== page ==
Ocean swells are affected by two currents: the warm El Niño in the north and the cold Humboldt current in the south arriving from Antarctica. Pimentel, near Chiclayo, is the dividing point between these two effects, but a wet suit is normally required anywhere south of Piura.
The biggest wave is at Pico Alto (sometimes 6 m in May), south of Lima, and the largest break is 800 m at Chicama, near Trujillo. There are more than 30 top surfing beaches. North of Lima these include: Chicama, Pacasmayo, Punta Tur, Punta Nonura, El Golf, Cabo Blanco, Los Organos and Máncora (all left break). South of Lima the best beaches are: Punta Hermosa, Punta Rocas (right break) and Pico Alto (right break, best in May), the pick of the bunch. Huaico/Santa Rosa (left break), Cabo Negro (left break), Sangallán (right break); El Olón and Piedras Negras (left breaks) and Caleta La Cruz (right break), are all near Ilo. International competitions are held at Pico Alto (Balin Open in May) and Punta Rocas (during the summer months). For further information, contact Federación Deportiva Nacional de Tabla (Fenta; https://fenta.pe); Olas Peru Surf Travel (www.olasperusurftravel.com and www.olasperu.com) and Peru Surf Guides (www.perusurfguides.com). A surfing magazine, Tablista, is published bimonthly. Also look out for the free X3Mag.
Parapenting and hang-gliding
Vuelo libre is its name in Peru. Flying from the coastal cliffs is easy and the thermals are good. The Callejón de Huaylas is more risky owing to variable thermals, crosswinds and a lack of good landing sites, but there is a strong allure to flying at 6000 m in front of the glaciers of Huascarán. The area with the greatest potential is the Sacred Valley of Cuzco, which has excellent launch sites, thermals and reasonable landing sites. The season in the sierra is May to October, with the best months being August and September. Some flights in Peru have exceeded 6500 m.
While the attraction of parapenting or hang-gliding in the sierras is very great, with mountains on all sides and steep valleys below, most pilots are to be found in Lima. Arranging a tandem jump or a course is easy: just go to Parque del Amor in Miraflores in the afternoon and see who is hanging around waiting for the thermals and the breeze. Jumping off the cliff gives a completely different perspective on the city as you fly above the Pacific breakers and the traffic on the coastal highway, with a pelican’s view of the blocks of flats and offices. There are other launch sites on the coast south of Lima, in the Callejón de Huaylas, Arequipa, the central highlands and in the Cuzco region.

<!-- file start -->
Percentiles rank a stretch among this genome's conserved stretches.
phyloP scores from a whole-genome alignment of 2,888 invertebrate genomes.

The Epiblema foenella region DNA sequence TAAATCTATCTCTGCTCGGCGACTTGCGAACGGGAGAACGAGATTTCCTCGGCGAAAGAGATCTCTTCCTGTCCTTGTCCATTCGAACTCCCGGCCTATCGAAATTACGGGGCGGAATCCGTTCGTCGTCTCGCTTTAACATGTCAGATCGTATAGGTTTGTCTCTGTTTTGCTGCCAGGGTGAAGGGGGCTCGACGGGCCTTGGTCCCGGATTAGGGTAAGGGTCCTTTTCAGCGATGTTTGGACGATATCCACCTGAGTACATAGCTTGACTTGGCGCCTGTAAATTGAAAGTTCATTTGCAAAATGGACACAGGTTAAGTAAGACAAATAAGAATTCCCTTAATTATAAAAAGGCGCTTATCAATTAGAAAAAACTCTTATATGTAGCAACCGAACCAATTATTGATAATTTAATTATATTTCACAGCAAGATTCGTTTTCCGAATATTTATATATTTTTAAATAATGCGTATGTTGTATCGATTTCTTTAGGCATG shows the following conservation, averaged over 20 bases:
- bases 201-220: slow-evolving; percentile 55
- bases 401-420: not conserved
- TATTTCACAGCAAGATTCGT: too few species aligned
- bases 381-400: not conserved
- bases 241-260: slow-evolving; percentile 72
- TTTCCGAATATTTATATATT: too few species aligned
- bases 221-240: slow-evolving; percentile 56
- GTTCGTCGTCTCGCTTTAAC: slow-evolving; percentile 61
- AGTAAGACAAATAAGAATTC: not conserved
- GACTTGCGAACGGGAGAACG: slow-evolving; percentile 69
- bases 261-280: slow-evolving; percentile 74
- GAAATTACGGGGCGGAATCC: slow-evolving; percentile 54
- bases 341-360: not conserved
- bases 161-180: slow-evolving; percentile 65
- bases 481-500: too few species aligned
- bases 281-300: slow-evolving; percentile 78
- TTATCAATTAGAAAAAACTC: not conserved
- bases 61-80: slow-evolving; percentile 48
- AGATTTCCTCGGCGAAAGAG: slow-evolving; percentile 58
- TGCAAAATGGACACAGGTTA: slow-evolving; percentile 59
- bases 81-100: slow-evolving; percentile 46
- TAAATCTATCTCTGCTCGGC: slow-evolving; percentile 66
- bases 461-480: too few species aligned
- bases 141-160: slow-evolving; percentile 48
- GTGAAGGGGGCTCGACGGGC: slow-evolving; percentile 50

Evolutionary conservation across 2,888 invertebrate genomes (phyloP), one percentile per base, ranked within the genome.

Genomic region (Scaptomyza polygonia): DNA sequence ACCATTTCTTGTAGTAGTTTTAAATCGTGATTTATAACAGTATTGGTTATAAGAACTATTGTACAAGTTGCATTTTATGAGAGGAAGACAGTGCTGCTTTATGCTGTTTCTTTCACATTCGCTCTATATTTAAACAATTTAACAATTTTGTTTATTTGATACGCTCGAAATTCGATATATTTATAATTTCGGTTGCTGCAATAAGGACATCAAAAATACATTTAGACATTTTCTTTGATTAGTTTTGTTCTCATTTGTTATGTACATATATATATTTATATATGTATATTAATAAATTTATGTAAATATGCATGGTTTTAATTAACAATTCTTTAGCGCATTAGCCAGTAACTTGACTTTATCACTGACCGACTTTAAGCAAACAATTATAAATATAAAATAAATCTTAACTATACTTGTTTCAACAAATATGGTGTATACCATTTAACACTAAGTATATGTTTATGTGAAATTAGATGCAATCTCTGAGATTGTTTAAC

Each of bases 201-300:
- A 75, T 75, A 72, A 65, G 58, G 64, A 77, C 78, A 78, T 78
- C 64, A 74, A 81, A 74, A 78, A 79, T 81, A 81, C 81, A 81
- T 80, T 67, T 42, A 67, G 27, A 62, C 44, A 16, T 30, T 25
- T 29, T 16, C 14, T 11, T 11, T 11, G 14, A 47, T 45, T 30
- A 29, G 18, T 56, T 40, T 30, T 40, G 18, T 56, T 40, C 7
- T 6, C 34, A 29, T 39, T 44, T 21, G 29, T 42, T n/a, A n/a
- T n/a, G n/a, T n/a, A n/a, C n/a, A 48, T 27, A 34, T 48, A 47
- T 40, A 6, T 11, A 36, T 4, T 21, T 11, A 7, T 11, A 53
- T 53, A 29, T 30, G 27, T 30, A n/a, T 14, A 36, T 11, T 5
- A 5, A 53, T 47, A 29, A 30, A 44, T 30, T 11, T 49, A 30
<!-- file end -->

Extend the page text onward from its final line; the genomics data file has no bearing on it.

Operators in Lima include Aeroxtreme (www.aeroxtreme.com), Fly Adventure (www.flyadventure.net), Infinity (www.infinitycross.com) and Peru Fly (www.perufly.com).
Peru is a premier destination for whitewater rafting. Several of its rivers are rated in the world’s top 10 and a rafting trip, be it for one or 10 days, is now high on any adventurer’s ’must-do’ list of activities while travelling in Peru. It is not just the adrenalin rush of big rapids that attract, it is the whole experience of accessing areas beyond the reach of motor vehicles that few if any have ever visited. This may be tackling sheer-sided, mile- deep canyons, travelling silently through pristine rainforest, or canoeing across the stark altiplano, high in the Andes.
If you are looking to join a rafting expedition of some length, then it is definitely worth signing up before arriving in Peru. Some long expeditions have fewer than two or three scheduled departures a year and the companies that offer them only accept bookings well in advance. For the popular day trips and expeditions on the Apurímac there are regular departures (the latter in the dry season only). If you can spare a couple of days to wait for a departure then it is fine to book in Cuzco. It also gives you the chance to talk to the company that will be operating your tour. There are day-trip departures all year and frequent multi-day departures in the high season. Note that the difficulty of the sections changes between the dry and rainy season; some become extremely difficult or impassable in the rainy season (December-March). The dry season is April/May to September (but can be as late as November).